A colleague and friend, Darren Sanefski, has started a new design blog, called Blogging Gestalt Design, and he was asking for some advice on how to get started, what to do on his blog, how to get it noticed.
I thought I’d answer him in the form of a blog post because his questions are ones any new blogger or blogger/journalist would ask.
One note before I get started: Don’t feel like you need to do all this in one day. Don’t be overwhelmed. It’s a checklist, but the world won’t end if you spread it out over time.
You’ve started you blog … now what?
- Introduce yourself: I advocate a first post that explains who you are, why you are blogging, and what qualifies you to blog on that topic. That may include your education or work history or interests, depending on your blog topic. Think of it this way: When you meet a new person, you explain a bit about yourself. You’re meeting your readers (or potential readers) in this post.
- Set up an “About Me” page: This should include your name (real ones, please) where you’re from (town or community; we don’t need your street address), why you’re blogging and what qualifies you to blog on this topic. Yes, this may seem to duplicate your introductory blog post. That’s OK. The way blogs work, that introductory post will soon fade from sight, but your “About Me” page will stay. My preference is to have a truncated about me blurb on the main blog page that links to a separate “About Me” page. This way you give every reader a taste of who you are, but those who want more can get it, without clogging up your front page. Include a real picture.
- Contact me: Set up a separate page (blogging platforms such as Word Press or Blogger should allow you to do this) for contact information. Some platforms may allow this to come in a form that pops up and allows people to e-mail you. I’d advise setting up a free e-mail account through Google or Yahoo or your blogging host and using that just for your blog. That way you’re not giving the whole world your personal e-mail.
- Read other blogs in your niche: Early on, perhaps even before posting on item, I’d suggest reading blogs in your niche topic area. You want to know what’s out there, who is writing about your topic and what they are saying. Blogging is a conversation, so reading other blogs in your niche is a way to ease into the conversation without seeming like the dork who jumps in with the awkward aside. To find blogs in your niche, do a simple Google search for your topic. When you find a blog you like, click on the blogs in that person’s blog roll (the list of blogs usually on the right side of the blog.) When you reach one you like, check out that person’s blogroll, and so on. I’d suggest setting up an RSS feed to the blogs you like through a service such as Google reader. Here’s how to set it up, and some more tips for finding blogs in your niche.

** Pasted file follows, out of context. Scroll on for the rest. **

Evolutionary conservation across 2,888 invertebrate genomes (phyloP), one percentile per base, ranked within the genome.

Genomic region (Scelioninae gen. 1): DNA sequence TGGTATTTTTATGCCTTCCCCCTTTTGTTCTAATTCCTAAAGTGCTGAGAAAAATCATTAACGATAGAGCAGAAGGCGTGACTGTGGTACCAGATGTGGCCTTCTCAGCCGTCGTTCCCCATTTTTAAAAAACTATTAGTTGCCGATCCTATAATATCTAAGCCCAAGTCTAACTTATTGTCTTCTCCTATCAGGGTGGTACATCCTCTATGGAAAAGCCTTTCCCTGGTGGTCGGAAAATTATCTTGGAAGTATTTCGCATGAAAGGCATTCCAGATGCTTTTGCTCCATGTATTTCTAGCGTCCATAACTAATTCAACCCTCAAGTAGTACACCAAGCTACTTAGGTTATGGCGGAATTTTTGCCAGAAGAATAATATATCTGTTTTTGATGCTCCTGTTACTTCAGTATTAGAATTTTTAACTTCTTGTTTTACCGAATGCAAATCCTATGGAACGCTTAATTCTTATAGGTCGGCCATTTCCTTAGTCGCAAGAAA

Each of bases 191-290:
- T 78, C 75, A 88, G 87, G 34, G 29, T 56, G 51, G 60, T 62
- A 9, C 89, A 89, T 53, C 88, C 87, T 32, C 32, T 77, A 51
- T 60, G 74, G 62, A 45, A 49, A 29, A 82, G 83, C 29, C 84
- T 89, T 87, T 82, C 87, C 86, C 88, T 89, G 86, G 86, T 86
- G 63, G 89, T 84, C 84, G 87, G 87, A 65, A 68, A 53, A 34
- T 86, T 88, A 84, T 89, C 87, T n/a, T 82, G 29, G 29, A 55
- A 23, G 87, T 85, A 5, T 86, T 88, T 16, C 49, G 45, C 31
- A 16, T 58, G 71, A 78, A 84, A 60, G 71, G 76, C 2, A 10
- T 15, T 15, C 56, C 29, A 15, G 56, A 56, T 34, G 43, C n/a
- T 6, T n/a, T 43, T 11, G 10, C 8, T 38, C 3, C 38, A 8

- Set up a blogroll: This is a list, usually on the right sidebar of your blog, of blogs that your read or like or recommend. It gives your readers a sense of what you find worthy in a blog, and it can help your blog get noticed. If someone lists me in his or her blogroll, I always check out his or her blog. (I find out because it comes up as an “incoming link” in the back end of my blog where I view the traffic stats.) By listing a blogger in your roll, he or she may check out your blog and even blog about your blog. But do be choosy with your blogroll. You want it to be blogs that you really value because you’re giving them a stamp of approval.
- Claim your blog in Technorati: Technorati is part search engine, part blog-ranking tool. If you join and “claim your blog,” you’ll end up on its list, so people can find you there. It also gives you a list of your “interactions” — the number of times other blogs link to your blog. The more interactions, the better because the assumption is your content must be good if lots of blogs are linking to it. Unique interactions (links from different blogs) is best, compared to a bunch of links from the same blog. (A higher number of unique interactions can boost how your blog indexes in Google searches, meaning how close to first it comes up in a search for a particular word. Claiming a blog is just a fancy way of saying you grant Technorati access to examine your blog for new content. It entails letting spiders crawl on your blog, which may sound odd, but don’t fret. They are virtual spiders. Get more details on the benefits of claiming your blog and how to do it here.